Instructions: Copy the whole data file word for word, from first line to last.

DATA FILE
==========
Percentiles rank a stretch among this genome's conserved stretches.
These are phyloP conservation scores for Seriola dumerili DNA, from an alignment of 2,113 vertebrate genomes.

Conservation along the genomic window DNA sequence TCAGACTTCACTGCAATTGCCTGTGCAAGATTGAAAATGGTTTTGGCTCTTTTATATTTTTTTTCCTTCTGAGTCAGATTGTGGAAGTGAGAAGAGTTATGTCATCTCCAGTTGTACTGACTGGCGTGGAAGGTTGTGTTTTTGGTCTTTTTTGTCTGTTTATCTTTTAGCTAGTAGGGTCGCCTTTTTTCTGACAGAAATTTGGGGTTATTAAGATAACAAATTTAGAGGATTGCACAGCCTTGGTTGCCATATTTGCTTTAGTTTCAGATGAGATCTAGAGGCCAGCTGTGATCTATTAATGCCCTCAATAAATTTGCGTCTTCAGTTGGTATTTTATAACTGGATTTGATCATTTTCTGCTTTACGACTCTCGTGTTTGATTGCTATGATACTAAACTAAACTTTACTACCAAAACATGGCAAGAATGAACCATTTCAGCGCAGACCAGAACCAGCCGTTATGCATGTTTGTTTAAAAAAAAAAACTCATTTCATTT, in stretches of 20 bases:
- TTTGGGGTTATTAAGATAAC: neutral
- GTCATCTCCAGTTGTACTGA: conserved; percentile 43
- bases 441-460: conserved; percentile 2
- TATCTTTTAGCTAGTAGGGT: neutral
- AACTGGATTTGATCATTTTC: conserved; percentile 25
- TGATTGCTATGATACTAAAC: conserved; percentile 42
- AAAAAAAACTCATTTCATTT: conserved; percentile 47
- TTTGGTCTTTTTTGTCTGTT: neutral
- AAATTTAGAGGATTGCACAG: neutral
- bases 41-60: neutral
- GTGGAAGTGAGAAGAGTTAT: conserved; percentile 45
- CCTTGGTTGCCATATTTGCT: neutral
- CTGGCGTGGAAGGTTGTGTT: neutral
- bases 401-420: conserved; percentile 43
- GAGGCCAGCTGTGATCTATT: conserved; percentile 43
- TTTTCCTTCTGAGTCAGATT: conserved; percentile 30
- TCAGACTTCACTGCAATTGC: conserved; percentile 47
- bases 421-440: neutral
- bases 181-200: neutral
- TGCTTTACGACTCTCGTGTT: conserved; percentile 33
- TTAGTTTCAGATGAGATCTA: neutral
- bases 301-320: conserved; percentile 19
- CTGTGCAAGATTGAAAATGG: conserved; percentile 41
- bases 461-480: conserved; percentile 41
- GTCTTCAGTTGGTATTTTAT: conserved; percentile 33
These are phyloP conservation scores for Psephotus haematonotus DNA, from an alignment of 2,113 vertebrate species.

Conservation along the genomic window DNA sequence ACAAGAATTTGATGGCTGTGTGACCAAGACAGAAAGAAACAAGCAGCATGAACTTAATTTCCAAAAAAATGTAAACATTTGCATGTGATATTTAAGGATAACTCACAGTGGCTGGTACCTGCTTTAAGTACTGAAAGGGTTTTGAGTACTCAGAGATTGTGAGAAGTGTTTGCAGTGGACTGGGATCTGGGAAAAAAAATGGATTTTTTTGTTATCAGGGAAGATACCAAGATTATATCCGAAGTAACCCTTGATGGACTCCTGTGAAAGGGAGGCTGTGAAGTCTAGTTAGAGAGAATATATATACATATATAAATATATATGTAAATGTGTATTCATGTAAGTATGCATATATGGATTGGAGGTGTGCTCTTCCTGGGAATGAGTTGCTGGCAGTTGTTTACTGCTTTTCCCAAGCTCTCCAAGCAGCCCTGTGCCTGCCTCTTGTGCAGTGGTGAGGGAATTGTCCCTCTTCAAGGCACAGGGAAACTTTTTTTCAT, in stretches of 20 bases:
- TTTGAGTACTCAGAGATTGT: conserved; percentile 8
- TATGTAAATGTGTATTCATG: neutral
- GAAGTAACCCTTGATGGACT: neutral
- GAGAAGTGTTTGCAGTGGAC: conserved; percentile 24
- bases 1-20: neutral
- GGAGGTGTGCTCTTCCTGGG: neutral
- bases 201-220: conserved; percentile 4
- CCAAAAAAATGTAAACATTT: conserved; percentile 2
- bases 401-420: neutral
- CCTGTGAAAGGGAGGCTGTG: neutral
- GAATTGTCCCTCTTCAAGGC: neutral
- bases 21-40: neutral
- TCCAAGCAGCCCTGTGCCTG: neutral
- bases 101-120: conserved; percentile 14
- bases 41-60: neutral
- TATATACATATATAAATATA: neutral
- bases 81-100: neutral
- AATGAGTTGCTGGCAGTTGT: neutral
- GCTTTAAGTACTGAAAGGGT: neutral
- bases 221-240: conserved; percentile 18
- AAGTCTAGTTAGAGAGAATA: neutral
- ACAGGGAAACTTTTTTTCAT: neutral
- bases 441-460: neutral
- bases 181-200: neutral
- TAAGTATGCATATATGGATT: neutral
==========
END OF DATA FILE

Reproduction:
Percentiles rank a stretch among this genome's conserved stretches.
These are phyloP conservation scores for Seriola dumerili DNA, from an alignment of 2,113 vertebrate genomes.

Conservation along the genomic window DNA sequence TCAGACTTCACTGCAATTGCCTGTGCAAGATTGAAAATGGTTTTGGCTCTTTTATATTTTTTTTCCTTCTGAGTCAGATTGTGGAAGTGAGAAGAGTTATGTCATCTCCAGTTGTACTGACTGGCGTGGAAGGTTGTGTTTTTGGTCTTTTTTGTCTGTTTATCTTTTAGCTAGTAGGGTCGCCTTTTTTCTGACAGAAATTTGGGGTTATTAAGATAACAAATTTAGAGGATTGCACAGCCTTGGTTGCCATATTTGCTTTAGTTTCAGATGAGATCTAGAGGCCAGCTGTGATCTATTAATGCCCTCAATAAATTTGCGTCTTCAGTTGGTATTTTATAACTGGATTTGATCATTTTCTGCTTTACGACTCTCGTGTTTGATTGCTATGATACTAAACTAAACTTTACTACCAAAACATGGCAAGAATGAACCATTTCAGCGCAGACCAGAACCAGCCGTTATGCATGTTTGTTTAAAAAAAAAAACTCATTTCATTT, in stretches of 20 bases:
- TTTGGGGTTATTAAGATAAC: neutral
- GTCATCTCCAGTTGTACTGA: conserved; percentile 43
- bases 441-460: conserved; percentile 2
- TATCTTTTAGCTAGTAGGGT: neutral
- AACTGGATTTGATCATTTTC: conserved; percentile 25
- TGATTGCTATGATACTAAAC: conserved; percentile 42
- AAAAAAAACTCATTTCATTT: conserved; percentile 47
- TTTGGTCTTTTTTGTCTGTT: neutral
- AAATTTAGAGGATTGCACAG: neutral
- bases 41-60: neutral
- GTGGAAGTGAGAAGAGTTAT: conserved; percentile 45
- CCTTGGTTGCCATATTTGCT: neutral
- CTGGCGTGGAAGGTTGTGTT: neutral
- bases 401-420: conserved; percentile 43
- GAGGCCAGCTGTGATCTATT: conserved; percentile 43
- TTTTCCTTCTGAGTCAGATT: conserved; percentile 30
- TCAGACTTCACTGCAATTGC: conserved; percentile 47
- bases 421-440: neutral
- bases 181-200: neutral
- TGCTTTACGACTCTCGTGTT: conserved; percentile 33
- TTAGTTTCAGATGAGATCTA: neutral
- bases 301-320: conserved; percentile 19
- CTGTGCAAGATTGAAAATGG: conserved; percentile 41
- bases 461-480: conserved; percentile 41
- GTCTTCAGTTGGTATTTTAT: conserved; percentile 33
These are phyloP conservation scores for Psephotus haematonotus DNA, from an alignment of 2,113 vertebrate species.

Conservation along the genomic window DNA sequence ACAAGAATTTGATGGCTGTGTGACCAAGACAGAAAGAAACAAGCAGCATGAACTTAATTTCCAAAAAAATGTAAACATTTGCATGTGATATTTAAGGATAACTCACAGTGGCTGGTACCTGCTTTAAGTACTGAAAGGGTTTTGAGTACTCAGAGATTGTGAGAAGTGTTTGCAGTGGACTGGGATCTGGGAAAAAAAATGGATTTTTTTGTTATCAGGGAAGATACCAAGATTATATCCGAAGTAACCCTTGATGGACTCCTGTGAAAGGGAGGCTGTGAAGTCTAGTTAGAGAGAATATATATACATATATAAATATATATGTAAATGTGTATTCATGTAAGTATGCATATATGGATTGGAGGTGTGCTCTTCCTGGGAATGAGTTGCTGGCAGTTGTTTACTGCTTTTCCCAAGCTCTCCAAGCAGCCCTGTGCCTGCCTCTTGTGCAGTGGTGAGGGAATTGTCCCTCTTCAAGGCACAGGGAAACTTTTTTTCAT, in stretches of 20 bases:
- TTTGAGTACTCAGAGATTGT: conserved; percentile 8
- TATGTAAATGTGTATTCATG: neutral
- GAAGTAACCCTTGATGGACT: neutral
- GAGAAGTGTTTGCAGTGGAC: conserved; percentile 24
- bases 1-20: neutral
- GGAGGTGTGCTCTTCCTGGG: neutral
- bases 201-220: conserved; percentile 4
- CCAAAAAAATGTAAACATTT: conserved; percentile 2
- bases 401-420: neutral
- CCTGTGAAAGGGAGGCTGTG: neutral
- GAATTGTCCCTCTTCAAGGC: neutral
- bases 21-40: neutral
- TCCAAGCAGCCCTGTGCCTG: neutral
- bases 101-120: conserved; percentile 14
- bases 41-60: neutral
- TATATACATATATAAATATA: neutral
- bases 81-100: neutral
- AATGAGTTGCTGGCAGTTGT: neutral
- GCTTTAAGTACTGAAAGGGT: neutral
- bases 221-240: conserved; percentile 18
- AAGTCTAGTTAGAGAGAATA: neutral
- ACAGGGAAACTTTTTTTCAT: neutral
- bases 441-460: neutral
- bases 181-200: neutral
- TAAGTATGCATATATGGATT: neutral